club moss

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Related to club moss: Lycopodium

club moss,

name generally used for the living species of the class Lycopodiopsida, a primitive subdivision of vascular plants. The Lycopodiopsida were a dominant plant group in the Carboniferous period, when they attained the size of trees, and contributed to the coal deposits then being formed. They are now considered relictual. Although they resemble the mosses, they are considered to be evolutionarily more advanced because they are vascular, that is they have specialized fluid-conducting tissues. Club mosses are usually creeping or epiphytic and often inhabit moist places, especially in tropical and subtropical forests. They reproduce by means of spores, either clustered into small cones or borne in the axils of the small scalelike leaves. The principal genera are Lycopodium and Selaginella. Some species of Lycopodium are called ground pine or creeping cedar, especially those that resemble miniature hemlocks with flattened fan-shaped branches, and are often used for Christmas decorations. The spores of L. clavatum are gathered and sold as lycopodium powder, or vegetable sulfur, a highly inflammable yellow powder sometimes used for pharmaceutical purposes (e.g., as an absorptive powder) and in fireworks. Selaginella species, often incorrectly called Lycopodium, are occasionally grown as ornamentals. One of the best known is a resurrection plantresurrection plant,
name for several plants, usually of arid regions, that may apparently be brought back to life after they are dead. In reality they have hygroscopic qualities which cause them to curl up when dry and to unfold when moist.
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. Club mosses constitute the division LycopodiophytaLycopodiophyta
, division of the plant kingdom consisting of the organisms commonly called club mosses and quillworts. As in other vascular plants, the sporophyte, or spore-producing phase, is the conspicuous generation, and the gametophyte, or gamete-producing phase, is minute.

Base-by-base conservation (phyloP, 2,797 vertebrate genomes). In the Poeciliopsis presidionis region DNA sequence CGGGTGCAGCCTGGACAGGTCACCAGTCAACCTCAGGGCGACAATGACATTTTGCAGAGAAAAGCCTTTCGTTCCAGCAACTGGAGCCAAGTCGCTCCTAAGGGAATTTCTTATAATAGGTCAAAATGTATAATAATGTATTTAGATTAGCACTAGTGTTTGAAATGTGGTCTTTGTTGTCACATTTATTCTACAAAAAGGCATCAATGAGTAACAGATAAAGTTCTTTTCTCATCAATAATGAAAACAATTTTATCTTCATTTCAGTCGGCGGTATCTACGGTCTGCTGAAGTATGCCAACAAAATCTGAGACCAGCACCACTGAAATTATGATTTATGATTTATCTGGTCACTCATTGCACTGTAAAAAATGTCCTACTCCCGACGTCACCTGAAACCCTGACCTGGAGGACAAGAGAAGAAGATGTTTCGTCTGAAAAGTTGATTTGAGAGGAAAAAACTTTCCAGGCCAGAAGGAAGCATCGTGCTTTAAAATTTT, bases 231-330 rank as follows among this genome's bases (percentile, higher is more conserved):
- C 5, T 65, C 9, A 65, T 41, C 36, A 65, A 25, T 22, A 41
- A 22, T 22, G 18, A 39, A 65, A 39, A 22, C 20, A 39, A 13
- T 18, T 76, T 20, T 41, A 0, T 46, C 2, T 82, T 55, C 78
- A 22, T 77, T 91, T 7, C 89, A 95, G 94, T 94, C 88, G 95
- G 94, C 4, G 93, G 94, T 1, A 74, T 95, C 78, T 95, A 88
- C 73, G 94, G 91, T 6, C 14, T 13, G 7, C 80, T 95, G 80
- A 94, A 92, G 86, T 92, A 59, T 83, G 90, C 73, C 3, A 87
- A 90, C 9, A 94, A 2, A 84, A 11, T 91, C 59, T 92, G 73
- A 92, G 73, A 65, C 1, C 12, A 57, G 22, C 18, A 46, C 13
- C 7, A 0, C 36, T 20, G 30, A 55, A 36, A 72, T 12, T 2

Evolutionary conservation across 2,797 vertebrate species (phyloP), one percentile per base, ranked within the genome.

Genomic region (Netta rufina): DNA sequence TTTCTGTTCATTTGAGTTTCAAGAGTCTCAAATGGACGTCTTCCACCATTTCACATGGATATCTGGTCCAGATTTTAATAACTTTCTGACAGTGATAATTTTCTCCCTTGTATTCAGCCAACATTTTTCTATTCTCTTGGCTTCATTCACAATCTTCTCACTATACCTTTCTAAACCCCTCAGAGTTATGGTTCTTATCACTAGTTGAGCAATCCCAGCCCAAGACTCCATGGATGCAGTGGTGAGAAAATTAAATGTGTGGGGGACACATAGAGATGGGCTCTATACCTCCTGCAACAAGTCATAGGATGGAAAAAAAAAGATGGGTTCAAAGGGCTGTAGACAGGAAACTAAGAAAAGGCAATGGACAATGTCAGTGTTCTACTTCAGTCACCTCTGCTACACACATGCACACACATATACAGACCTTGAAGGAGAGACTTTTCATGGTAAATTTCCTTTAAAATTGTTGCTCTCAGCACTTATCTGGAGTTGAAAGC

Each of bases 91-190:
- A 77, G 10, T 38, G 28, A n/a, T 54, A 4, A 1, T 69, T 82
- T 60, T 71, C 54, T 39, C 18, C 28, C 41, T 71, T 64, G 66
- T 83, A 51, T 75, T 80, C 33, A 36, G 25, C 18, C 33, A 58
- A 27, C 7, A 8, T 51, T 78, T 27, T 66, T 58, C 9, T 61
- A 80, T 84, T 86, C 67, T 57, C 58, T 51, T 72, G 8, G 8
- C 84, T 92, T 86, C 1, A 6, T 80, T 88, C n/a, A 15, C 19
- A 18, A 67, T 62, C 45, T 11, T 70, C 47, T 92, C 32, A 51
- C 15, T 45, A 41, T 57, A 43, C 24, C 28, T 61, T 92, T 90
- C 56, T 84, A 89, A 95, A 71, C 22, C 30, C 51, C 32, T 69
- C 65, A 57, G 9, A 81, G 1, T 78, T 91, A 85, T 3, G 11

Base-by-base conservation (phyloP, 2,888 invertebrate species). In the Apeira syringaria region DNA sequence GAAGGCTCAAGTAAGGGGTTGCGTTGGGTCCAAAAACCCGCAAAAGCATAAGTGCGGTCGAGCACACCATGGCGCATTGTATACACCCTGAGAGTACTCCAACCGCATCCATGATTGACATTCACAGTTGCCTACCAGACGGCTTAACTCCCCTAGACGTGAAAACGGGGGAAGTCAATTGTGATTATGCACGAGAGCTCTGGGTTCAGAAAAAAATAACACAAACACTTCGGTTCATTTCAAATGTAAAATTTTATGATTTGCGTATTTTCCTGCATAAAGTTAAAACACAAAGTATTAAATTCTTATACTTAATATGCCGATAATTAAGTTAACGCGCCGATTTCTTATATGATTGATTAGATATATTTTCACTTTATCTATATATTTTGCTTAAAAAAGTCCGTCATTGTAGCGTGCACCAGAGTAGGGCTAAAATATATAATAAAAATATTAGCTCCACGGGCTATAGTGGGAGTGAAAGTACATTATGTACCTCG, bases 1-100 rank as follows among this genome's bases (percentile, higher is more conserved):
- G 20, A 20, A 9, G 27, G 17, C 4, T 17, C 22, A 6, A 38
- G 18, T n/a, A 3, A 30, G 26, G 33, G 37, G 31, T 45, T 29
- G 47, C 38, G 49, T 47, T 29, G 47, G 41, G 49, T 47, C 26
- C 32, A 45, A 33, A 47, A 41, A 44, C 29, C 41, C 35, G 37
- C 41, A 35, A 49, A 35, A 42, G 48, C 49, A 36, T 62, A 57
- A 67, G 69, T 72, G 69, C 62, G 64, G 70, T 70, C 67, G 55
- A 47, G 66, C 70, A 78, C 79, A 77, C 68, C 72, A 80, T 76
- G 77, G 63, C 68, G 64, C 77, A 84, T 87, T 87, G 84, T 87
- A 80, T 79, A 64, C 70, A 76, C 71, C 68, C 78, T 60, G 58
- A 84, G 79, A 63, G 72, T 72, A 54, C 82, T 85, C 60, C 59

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, class Lycopodiopsida.

club moss

[′kləb ‚mȯs]
The common name for members of the class Lycopodiatae.
References in periodicals archive ?
Chinese club moss contains a number of alkaloids including Huperzine A and Huperzine B--the two most active compounds.
Extracts of the club moss Huperzia serrata have long been used in traditional Chinese medicine as a remedy for various ailments including inflammation and schizophrenia.
The final had plenty of drama but ultimate disappointment for the young Boro side, who lost out to Manchester-based club Moss Side by 7-6 after penalties.
Over that same period, the concentration of an ultraviolet-absorbing pigment in the spores of a particular club moss has more than tripled.
The new County chief claims he wants 16 players out of Edgeley Park and has told Wiss's former Norwegian club Moss they can have him on a free.
The first model, on view at NORCAT, is constructed of metal framing and sheet metal which is matted on three sides with vegetation common to the Sudbury area including club moss, bog laurel, native grasses, cedar and tamarack.
Aberdeen, meanwhile, have accused Norwegian club Moss of reneging on the deal to bring Kjell Oloffson to Pittodrie.
The small yellow lady's slipper orchid and Southern club moss were two species of concern identified in the area being managed by the Conservancy.
Huperzine A is a naturally occurring alkaloid found from the club moss Huperzia serrata that has been used for decades in China as a prescription medication for the treatment of dementia.

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